By the side of Marduk, the other children of Ea, the minor water-deities, disappear, so that to a later generation Dumuzi-zu-aba appears merely as a form of Marduk. With Dumuzi-zu-aba, we must be careful not to confuse Dumu-zi, who in the old Babylonian inscriptions is mentioned once by Sin-iddina, in connection with the sun-god.
The sun-god proceeds for aid to Sin and Ea. The latter furnishes relief. The sun enters Ea's domain every evening, and, since it is in the west that the planet sinks like the sun, the association of ideas becomes apparent which suggests Ea as the savior and the sun as the mediator. Ea created in his wisdom a male being. He formed Uddushu-namir, a divine servant.
The fish-god of Babylonia, however, whose image is sometimes engraved on seals, was a form of Ea, the god of the deep, and had no connection with Dagon. Doubtless there were other divinities besides these whom the peoples of Canaan owed to the Babylonians. Mr.
The stars are represented as clinging to their course through maintaining their relationship to Nibir, while at the side of Nibir and as additional guides, Bel is identified with the north pole of the equator and Ea with a star in the extreme southern heavens, to be sought for, perhaps, in the constellation Argo.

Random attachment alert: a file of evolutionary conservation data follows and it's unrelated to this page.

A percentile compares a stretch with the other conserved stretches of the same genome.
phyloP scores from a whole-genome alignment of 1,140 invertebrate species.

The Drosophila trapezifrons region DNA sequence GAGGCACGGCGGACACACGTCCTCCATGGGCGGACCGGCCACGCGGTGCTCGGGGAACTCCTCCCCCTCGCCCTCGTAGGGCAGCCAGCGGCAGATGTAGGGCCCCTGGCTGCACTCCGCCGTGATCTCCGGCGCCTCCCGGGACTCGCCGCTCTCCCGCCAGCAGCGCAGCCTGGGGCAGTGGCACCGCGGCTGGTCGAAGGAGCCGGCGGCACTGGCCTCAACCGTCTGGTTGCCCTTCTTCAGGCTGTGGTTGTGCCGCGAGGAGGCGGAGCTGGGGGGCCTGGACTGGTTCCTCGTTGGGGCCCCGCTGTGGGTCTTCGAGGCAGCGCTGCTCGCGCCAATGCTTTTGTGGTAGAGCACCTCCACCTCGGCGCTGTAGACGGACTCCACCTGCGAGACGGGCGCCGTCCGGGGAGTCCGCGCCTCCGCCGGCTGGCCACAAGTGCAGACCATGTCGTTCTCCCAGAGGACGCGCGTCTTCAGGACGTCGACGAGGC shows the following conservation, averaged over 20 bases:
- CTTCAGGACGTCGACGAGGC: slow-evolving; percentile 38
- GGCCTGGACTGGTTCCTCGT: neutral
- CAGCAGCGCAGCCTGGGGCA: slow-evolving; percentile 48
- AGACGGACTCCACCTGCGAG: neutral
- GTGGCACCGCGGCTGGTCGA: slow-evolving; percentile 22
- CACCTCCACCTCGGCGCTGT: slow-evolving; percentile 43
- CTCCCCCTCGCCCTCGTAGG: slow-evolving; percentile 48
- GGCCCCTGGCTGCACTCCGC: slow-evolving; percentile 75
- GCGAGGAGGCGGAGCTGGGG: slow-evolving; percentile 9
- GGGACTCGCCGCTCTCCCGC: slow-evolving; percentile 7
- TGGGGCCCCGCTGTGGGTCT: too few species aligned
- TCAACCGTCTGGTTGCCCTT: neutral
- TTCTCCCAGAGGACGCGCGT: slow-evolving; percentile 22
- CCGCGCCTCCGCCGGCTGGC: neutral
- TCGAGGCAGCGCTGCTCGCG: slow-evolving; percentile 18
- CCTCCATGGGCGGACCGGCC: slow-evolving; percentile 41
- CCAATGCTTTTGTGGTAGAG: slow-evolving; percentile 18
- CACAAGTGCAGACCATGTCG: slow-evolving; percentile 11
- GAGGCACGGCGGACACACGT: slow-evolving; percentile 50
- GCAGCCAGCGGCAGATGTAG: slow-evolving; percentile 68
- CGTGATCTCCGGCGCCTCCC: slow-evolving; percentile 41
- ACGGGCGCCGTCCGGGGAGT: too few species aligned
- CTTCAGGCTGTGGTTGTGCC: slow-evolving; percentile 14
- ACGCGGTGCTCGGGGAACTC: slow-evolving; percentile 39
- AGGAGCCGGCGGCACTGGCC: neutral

That is the point of the story. Anu and the other gods are satisfied, but Ea does not desire it, and Ea's decision cannot be to the disadvantage of mankind, so dearly beloved by him. With this conclusion humanity must be content and be resigned to the inevitable.
The 'Shurpu' series introduces Ea and Marduk more particularly. The fifth tablet of this series begins:
Before leaving the names, it may be added that, of the primaeval deities, Anshar and Kishar are obviously Sumerian in form. Damkina was the later wife of Ea or Enki; and Ninkharsagga is associated with Enki, as his consort, in another Sumerian myth. It may be noted that the character of Apsû and Tiamat in this portion of the poem is quite at variance with their later actions.
Accordingly, Nabubaliddin assigns several deities who act the part of assistants to Ea. The names of these deities point to their functions.
Its breadth and depth should be equal, and when it is finished, Parnapishtim is to float it. The warning from Ea comes to him in a dream, as we learn from a subsequent part of the story. Parnapishtim does not deem it necessary to dwell upon this, for it is only through dreams that the gods communicate with kings and heroes.
The final ea or ey is the Norwegian aa, which signifies a running water; it is of frequent occurrence in the names of rivers in Norway, and is often found, similarly modified, in those of other countries where the adventurous Norwegians formed settlements. Swansea first became a place of some importance shortly after the beginning of the twelfth century.